Hillary Clinton aide Huma Abedin says she does not know how her emails got on her husband Anthony Weiner's laptop and was baffled by the FBI's recent declaration of that being the case, a person familiar with Abedin's reaction told Politico.
The confusion comes alongside FBI officials' off-the-record assertions that thousands of emails on Weiner's laptop appeared tied to Clinton's private server; agents will now look at the messages and compare them to emails they already looked at during an investigation into Clinton's use of the server to see if any contained classified information.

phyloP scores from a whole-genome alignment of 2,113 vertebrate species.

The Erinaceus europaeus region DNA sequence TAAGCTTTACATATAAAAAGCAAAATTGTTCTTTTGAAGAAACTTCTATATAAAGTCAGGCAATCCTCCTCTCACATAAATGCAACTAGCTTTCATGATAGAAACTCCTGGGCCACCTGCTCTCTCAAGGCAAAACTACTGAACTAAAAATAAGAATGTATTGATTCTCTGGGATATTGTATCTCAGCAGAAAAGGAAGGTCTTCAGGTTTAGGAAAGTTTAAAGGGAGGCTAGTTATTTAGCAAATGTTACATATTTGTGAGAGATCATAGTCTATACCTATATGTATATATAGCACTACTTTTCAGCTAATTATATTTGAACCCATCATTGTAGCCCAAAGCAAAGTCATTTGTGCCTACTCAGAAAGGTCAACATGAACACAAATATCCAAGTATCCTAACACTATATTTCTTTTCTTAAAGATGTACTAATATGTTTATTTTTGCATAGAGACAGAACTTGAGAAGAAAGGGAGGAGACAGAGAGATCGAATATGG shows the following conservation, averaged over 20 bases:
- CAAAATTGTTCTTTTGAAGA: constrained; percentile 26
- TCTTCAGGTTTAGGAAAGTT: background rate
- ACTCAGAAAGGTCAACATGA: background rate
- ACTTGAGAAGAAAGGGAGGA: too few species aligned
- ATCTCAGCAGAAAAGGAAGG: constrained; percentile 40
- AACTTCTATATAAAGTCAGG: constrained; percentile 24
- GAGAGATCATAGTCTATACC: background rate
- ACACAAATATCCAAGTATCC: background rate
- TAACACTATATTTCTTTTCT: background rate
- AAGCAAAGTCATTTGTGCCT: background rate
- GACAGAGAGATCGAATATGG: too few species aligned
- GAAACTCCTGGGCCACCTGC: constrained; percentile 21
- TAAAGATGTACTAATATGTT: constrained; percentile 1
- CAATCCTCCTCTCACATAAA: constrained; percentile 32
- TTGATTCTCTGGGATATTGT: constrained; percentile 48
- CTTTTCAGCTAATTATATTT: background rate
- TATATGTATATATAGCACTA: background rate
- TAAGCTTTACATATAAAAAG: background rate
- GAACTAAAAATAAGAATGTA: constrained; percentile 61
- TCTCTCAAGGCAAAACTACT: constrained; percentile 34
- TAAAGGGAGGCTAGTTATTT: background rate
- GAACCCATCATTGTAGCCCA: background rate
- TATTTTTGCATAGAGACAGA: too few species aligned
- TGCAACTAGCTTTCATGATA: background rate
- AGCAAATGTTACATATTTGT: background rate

While the FBI has maintained that they "cannot yet assess whether or not this material may be significant," in order to get a warrant to review the emails they would have likely needed to argue that the contents contained evidence of a crime.
"The big issue to my mind is: In order to seize evidence on the computer, it needs to be just immediately apparent that it's evidence of a crime. It's hard to know how that would be the case here," former federal computer crimes prosecutor Orin Kerr told Politico. "It sounds like the government thinks this information might be relevant and they'd like to take a look at it, but it's not immediately apparent to me that it would be evidence of a crime."
Weiner's laptop was originally seized in a separate investigation into reports that Weiner sent sexual messages to an underage girl. If Abedin has since given the FBI permission to search the new emails, a second warrant may have been unnecessary; Abedin is believed to be cooperating with the investigation "completely," Politico reports.